Follow Us On Twitter - Image

Submit a Story

Do you have a story for us?  Send it to the Editor at editor @  Don't forget to add your contact details.







How to avoid expensive mistakes when you buy a new or second-hand yacht. 

Available on Amazon here


Icom IC-M35We review the Icom IC-M35 handheld.  Read the full review here.

GMDSS A User's Handbook

By Denise Bréhaut

GMDSS A user's handbook








The Global Maritime Distress and Safety System (GMDSS) provides a fast and efficient way of calling for assistance at sea, whatever the size of craft or its geographical position. Since it was first published, this book has helped explain the system for anyone using GMDSS and has been excellent pre-course reading for students.



SafaSail HatThe SafaSail Hard Hat looks just like a sailing cap, but will help protect you if you get a bang to the head.  See our review here

Chart Corrections: Now's the time..

ChartImagine this. You're caught out by an unexpected gale, with driving rain and building seas. Visibility has dropped to less than a quarter of a mile, and it's getting dark. You're beginning to feel cold and a bit seasick, and your crew are decidedly quiet. Just to make things worse, your chart plotter has developed an intermittent fault.

But no worries. You're only two hours at the most from a safe harbour. The paper chart tells you that you should pick up an east cardinal buoy three miles away that will lead you safely past shallow water and into the buoyed channel between the sandbank and a rocky shoreline, and once past, there's plenty of shelter.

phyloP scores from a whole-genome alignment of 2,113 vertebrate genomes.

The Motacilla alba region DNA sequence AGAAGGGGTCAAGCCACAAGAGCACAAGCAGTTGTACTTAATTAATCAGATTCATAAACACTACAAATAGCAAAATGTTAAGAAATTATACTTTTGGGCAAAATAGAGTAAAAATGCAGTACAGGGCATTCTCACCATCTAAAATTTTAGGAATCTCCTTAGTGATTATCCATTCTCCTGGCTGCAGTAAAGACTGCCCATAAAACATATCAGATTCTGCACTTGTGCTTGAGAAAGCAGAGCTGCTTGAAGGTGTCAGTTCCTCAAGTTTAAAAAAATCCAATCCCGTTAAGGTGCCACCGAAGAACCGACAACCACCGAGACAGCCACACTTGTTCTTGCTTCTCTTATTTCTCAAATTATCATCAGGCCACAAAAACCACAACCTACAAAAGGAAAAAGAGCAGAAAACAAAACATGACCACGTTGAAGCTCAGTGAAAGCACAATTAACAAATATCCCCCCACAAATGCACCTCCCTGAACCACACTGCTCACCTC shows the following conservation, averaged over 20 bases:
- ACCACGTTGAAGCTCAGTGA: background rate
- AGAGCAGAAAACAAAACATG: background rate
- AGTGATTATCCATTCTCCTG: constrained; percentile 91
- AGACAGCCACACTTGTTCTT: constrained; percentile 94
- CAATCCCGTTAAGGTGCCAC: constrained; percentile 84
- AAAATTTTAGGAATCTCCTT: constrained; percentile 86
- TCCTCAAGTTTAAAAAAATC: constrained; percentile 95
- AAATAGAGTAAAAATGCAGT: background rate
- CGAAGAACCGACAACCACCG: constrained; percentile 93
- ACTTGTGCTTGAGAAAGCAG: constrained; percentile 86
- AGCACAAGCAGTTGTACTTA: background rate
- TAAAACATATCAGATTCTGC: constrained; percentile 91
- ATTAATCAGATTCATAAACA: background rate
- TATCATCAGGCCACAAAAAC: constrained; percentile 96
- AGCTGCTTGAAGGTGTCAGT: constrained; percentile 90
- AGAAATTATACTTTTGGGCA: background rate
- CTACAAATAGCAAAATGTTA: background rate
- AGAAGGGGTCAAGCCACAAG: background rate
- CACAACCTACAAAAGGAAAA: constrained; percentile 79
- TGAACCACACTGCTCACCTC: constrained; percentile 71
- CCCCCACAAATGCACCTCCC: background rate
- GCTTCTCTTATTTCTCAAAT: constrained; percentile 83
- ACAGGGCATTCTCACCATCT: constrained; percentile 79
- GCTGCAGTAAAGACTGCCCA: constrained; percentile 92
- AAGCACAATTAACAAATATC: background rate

You draw clearing bearings on the chart to keep you away from the nasties, and set course for the east cardinal, distracting the crew from their current miseries by setting lookouts for it. But none of you can spot it.  Your Estimated Position (EP) was checked against your handheld GPS and can't be that far out, so after a bit of tacking you think 'sod it' and head for where you think the buoyed channel should be. You have to be more or less in the right place, but still there are no buoys where you expect them.

You check your handheld GPS again, and your navigation is spot on. You should be right at the approach to the buoyed channel. Suddenly, one of the crew shouts “White water dead ahead!”, and sure enough, just where the channel should be there's a mass of breaking waves - all the indications of shallow water. You're lost. You do the right thing and turn back to sea in a hurry.

Nightmare scenario? You bet. And one that could have been avoided by updating your charts. The sandbank had shifted half a mile to the east, and the buoyed channel had been moved, along with the east cardinal, by the same amount.

It was clearly marked on the latest edition of the chart, but your chart is at least seven years old and has never been corrected. So while your navigation was spot on, you were sill in danger of driving hard on to a sandbank, with disastrous consequences, because you had an old, uncorrected edition of the chart.